Three-Minute Legal Tips: Disputed Presidential Elections
The 2020 U.S. presidential election is shaping up to be one of the most contentious in the nation's history, and there's a strong possibility Americans won't know the results on election night.
In the event of a disputed election, a sitting president has a number of political options at his disposable to attempt to influence the result — but ultimately very few legal tools with which to do so.
So, who actually has the power to determine the next commander in chief, and when will the country know who will be sitting in the Oval Office on Jan. 20?
In just three minutes, Lisa Manheim, a Charles I. Stone Professor of Law, discusses how disputed elections are decided and what, if anything, either candidate can do about it.
Read the Transcript
Lisa Manheim: Hi, I'm Lisa Manheim and I'm the Charles Stone Associate Professor of Law at the University of Washington School of Law.
Three-Minute Legal Tips: What is a disputed election?
LM: It's normal for elections to be contested before election day, of course. That being said, some elections are still in a sense contested after election day and that might be because there's not a clear winner or maybe because somebody's not conceding and in that case you have what you might think of as a disputed election. One of the reasons why people are talking about disputed elections right now in the lead up to the 2020 presidential elections is because the president of the United States has suggested that maybe he will not accept the results of the presidential election if those results do not reveal what he thinks they should reveal, which is that he won.
TMLT: How are election disputes generally resolved?
LM: In the United States, we have states run elections and so what that means is that each state government decides how it's going to resolve a disputed election and so that's going to depend a bit, but generally you have a series of events including, for example, a recount and perhaps an election contest which is going to feel a lot like a trial in a court. That eventually leads to a winner or perhaps a new election being called as a way of resolving these election disputes.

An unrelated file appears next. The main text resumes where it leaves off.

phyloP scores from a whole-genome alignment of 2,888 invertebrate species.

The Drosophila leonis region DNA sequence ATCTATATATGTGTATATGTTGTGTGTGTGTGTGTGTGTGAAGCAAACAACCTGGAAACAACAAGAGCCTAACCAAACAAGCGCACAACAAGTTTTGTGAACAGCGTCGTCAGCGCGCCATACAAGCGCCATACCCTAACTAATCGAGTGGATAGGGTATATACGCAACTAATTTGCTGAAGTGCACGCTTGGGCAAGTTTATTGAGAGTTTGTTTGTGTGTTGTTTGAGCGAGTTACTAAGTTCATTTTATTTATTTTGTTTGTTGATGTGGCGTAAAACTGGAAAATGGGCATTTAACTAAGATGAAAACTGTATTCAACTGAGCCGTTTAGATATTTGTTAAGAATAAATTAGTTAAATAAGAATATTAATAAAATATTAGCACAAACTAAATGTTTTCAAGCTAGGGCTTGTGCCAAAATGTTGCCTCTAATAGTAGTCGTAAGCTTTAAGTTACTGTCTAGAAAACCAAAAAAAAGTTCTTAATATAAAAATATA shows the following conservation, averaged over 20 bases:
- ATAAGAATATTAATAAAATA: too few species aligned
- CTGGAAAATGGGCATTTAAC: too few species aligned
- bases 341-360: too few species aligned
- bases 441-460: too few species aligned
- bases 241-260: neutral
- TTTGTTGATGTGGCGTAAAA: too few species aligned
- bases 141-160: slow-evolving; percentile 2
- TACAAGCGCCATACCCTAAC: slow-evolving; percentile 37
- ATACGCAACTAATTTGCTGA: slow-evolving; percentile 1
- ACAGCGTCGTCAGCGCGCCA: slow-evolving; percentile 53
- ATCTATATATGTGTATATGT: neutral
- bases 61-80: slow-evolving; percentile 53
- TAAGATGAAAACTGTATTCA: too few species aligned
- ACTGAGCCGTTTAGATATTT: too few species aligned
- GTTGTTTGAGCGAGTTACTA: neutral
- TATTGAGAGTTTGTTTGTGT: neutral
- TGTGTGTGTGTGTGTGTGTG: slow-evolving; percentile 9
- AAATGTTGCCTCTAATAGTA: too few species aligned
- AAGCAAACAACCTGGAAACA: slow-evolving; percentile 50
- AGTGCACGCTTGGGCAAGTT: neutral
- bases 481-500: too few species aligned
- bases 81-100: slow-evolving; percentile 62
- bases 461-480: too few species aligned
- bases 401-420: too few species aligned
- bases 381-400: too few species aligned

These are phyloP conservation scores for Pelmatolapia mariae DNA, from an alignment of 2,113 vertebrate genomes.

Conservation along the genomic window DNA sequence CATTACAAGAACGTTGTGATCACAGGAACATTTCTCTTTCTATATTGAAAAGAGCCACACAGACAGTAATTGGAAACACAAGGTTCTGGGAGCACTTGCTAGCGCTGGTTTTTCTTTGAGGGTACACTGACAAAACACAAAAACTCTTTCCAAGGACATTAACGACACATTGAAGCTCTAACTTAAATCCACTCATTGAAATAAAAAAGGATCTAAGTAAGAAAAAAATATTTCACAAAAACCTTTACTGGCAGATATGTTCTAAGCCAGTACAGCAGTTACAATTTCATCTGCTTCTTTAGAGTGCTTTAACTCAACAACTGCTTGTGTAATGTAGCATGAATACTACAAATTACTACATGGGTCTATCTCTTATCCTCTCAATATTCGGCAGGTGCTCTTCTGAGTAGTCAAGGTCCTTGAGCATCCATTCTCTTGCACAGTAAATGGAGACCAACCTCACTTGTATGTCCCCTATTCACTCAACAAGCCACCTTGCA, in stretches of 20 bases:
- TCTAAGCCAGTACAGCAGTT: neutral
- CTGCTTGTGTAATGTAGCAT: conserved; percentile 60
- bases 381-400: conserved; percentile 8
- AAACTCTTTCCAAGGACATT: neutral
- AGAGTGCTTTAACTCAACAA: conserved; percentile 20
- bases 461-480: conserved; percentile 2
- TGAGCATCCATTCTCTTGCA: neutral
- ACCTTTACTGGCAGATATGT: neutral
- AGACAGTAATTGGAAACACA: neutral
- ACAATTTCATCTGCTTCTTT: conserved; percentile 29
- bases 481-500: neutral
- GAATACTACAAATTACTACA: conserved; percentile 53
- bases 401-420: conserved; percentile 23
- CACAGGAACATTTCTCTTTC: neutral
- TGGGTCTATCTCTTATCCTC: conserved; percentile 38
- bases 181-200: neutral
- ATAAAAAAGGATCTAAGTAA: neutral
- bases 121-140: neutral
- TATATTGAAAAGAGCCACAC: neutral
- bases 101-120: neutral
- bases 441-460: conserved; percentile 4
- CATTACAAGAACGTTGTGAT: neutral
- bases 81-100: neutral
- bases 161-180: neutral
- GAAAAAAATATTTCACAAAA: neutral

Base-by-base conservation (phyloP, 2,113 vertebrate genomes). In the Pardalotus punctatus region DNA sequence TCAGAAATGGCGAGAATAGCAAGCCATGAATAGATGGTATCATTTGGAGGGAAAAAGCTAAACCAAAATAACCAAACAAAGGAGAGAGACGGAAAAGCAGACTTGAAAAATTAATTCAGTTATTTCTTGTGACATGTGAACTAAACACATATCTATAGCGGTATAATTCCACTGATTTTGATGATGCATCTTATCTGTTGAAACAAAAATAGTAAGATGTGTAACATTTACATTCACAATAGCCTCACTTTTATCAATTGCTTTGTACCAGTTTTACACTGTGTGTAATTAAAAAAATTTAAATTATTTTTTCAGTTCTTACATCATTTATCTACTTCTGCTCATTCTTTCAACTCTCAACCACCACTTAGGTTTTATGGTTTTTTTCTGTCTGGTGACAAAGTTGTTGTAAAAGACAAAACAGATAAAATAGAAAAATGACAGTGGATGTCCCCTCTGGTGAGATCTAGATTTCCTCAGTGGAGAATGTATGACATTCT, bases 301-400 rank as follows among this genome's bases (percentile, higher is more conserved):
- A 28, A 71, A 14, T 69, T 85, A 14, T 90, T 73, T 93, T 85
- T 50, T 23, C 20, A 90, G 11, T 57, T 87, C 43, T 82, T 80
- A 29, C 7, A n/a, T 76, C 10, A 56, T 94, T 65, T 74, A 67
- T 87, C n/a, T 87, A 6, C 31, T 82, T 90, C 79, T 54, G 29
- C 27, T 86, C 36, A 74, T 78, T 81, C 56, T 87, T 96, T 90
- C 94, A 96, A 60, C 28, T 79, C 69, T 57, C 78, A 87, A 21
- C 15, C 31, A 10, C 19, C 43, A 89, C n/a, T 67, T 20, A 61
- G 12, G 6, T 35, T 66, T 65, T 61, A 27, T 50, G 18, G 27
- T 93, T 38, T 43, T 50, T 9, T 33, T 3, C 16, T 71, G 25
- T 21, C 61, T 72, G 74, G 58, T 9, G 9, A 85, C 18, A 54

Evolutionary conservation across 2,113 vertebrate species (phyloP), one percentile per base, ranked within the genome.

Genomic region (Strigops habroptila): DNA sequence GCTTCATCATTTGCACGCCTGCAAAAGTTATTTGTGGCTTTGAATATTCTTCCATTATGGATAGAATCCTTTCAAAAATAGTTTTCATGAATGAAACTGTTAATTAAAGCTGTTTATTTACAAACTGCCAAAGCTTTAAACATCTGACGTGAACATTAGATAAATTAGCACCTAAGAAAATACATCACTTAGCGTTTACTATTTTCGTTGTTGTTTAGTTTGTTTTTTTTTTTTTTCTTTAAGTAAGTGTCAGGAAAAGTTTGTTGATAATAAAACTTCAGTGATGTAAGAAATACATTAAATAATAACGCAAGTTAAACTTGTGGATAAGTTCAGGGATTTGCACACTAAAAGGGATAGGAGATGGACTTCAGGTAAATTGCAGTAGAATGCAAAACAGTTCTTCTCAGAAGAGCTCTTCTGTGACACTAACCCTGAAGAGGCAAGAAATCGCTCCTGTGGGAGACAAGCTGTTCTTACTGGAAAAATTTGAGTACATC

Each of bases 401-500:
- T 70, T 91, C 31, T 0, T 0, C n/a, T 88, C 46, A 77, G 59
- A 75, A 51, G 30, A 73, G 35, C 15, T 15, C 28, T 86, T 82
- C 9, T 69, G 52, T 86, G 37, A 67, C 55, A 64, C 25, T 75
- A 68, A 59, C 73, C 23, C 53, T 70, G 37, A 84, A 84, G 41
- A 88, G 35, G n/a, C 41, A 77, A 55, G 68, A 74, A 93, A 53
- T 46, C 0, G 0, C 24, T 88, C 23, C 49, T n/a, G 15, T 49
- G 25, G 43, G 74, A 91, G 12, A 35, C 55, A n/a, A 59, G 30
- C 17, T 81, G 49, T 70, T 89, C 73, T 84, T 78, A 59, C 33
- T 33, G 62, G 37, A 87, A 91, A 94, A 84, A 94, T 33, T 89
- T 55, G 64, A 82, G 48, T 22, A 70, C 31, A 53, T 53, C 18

TMLT: What legal powers does a sitting president have in a disputed election?
LM: A sitting president has an enormous amount of power generally that touches into any number of different areas, but actually when it comes to legal authority that a sitting president has over resolving election disputes, including his own election disputes,a sitting president has essentially no powers to control the outcome of those election disputes
TMLT: Are there other tools a president can use to influence the outcome of an election?
LM: Now when we say that a president doesn't have any legal tools to influence a disputed election, that may feel a little bit misleading because the president also has any number of non-legal tools in his toolbox. For example, a president has political tools. So, a president could use his platform to try to convince various actors in the process to decide things his way and when it comes to the president's political clout that's quite broad. A president has a uniquely powerful role in government which then extends not only to legal tools but also to the ability to influence politics.
TMLT: Are there other measures a president can take to ensure an election win?
LM: So, the president has legal powers and the president has political powers. In a sense, there's also a third category, which is where a president tries to use legal powers in a way that aren't themselves lawful. So, for example, maybe a president looks at the amount of funding that's distributed across the country and he says, you know, what if a state out there doesn't decide a disputed election in a way that I agree with? Well then, I'm going to order the relevant agency to withhold funds from that state. An openly unlawful move like that is unlikely to sway a disputed election.
TMLT: What is the deadline for determining a disputed presidential election?
LM: Well in one respect it's pretty complicated to talk about when exactly disputes related to the presidential elections have to end and that's because of the multi-step process we have for electing a president. But, in another sense the answer is pretty easy and that's on January 20th the term of the sitting president ends and a new president is inaugurated.